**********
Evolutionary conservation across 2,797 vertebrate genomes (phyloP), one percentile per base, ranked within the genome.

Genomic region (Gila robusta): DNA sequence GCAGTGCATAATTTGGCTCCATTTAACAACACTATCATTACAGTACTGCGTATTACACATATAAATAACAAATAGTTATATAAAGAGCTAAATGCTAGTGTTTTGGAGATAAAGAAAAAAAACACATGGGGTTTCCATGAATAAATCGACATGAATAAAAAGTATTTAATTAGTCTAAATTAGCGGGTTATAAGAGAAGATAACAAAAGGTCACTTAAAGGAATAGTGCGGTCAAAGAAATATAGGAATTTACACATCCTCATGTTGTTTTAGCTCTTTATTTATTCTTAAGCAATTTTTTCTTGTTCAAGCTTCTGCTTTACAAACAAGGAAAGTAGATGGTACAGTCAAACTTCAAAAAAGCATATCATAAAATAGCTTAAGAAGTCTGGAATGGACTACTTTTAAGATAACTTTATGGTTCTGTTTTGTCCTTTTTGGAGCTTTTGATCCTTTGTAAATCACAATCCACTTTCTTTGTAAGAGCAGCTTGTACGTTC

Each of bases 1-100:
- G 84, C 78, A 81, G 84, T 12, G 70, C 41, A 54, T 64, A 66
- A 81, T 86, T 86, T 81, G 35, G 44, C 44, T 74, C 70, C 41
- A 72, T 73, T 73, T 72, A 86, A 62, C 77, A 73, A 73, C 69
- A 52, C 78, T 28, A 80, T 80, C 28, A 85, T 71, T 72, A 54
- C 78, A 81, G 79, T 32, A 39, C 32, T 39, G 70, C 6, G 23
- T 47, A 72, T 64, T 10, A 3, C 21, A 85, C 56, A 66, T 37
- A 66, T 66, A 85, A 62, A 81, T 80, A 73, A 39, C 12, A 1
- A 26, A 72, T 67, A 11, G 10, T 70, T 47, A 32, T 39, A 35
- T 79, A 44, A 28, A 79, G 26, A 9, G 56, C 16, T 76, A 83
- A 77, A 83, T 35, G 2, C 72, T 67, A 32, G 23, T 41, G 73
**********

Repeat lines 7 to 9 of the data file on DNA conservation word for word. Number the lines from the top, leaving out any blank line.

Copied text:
- A 52, C 78, T 28, A 80, T 80, C 28, A 85, T 71, T 72, A 54
- C 78, A 81, G 79, T 32, A 39, C 32, T 39, G 70, C 6, G 23
- T 47, A 72, T 64, T 10, A 3, C 21, A 85, C 56, A 66, T 37